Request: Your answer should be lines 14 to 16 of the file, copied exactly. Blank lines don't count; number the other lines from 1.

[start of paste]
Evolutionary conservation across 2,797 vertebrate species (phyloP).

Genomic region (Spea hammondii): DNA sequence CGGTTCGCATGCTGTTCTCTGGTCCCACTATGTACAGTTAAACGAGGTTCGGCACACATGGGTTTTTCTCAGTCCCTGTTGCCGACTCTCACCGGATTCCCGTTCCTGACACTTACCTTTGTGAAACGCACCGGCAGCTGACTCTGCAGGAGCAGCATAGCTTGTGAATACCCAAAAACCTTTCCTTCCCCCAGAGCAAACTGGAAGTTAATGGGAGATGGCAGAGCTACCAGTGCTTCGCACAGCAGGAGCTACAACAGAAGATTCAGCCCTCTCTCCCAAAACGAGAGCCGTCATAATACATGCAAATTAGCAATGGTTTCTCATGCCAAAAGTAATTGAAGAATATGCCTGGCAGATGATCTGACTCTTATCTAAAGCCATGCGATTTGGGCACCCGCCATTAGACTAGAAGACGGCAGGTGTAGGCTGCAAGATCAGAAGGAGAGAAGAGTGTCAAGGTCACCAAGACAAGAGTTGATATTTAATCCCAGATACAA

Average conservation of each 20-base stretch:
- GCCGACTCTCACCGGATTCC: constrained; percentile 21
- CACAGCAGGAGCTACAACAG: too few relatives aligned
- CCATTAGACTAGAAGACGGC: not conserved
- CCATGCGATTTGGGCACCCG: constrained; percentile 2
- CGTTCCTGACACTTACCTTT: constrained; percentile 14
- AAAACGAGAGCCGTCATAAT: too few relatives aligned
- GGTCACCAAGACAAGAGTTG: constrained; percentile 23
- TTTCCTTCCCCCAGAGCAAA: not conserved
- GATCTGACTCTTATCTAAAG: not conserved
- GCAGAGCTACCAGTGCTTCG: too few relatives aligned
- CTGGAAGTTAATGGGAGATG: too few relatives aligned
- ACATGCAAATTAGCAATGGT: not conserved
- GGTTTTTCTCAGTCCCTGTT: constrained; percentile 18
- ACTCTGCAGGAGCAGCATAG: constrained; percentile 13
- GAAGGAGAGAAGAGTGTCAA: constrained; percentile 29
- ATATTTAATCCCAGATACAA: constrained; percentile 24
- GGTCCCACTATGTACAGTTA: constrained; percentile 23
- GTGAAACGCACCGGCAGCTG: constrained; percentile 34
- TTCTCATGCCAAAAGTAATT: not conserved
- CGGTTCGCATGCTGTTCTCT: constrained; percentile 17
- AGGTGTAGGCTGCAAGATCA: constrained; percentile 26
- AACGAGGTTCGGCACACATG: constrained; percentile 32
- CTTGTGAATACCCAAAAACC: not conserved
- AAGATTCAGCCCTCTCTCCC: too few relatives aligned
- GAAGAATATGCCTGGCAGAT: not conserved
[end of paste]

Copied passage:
- CTGGAAGTTAATGGGAGATG: too few relatives aligned
- ACATGCAAATTAGCAATGGT: not conserved
- GGTTTTTCTCAGTCCCTGTT: constrained; percentile 18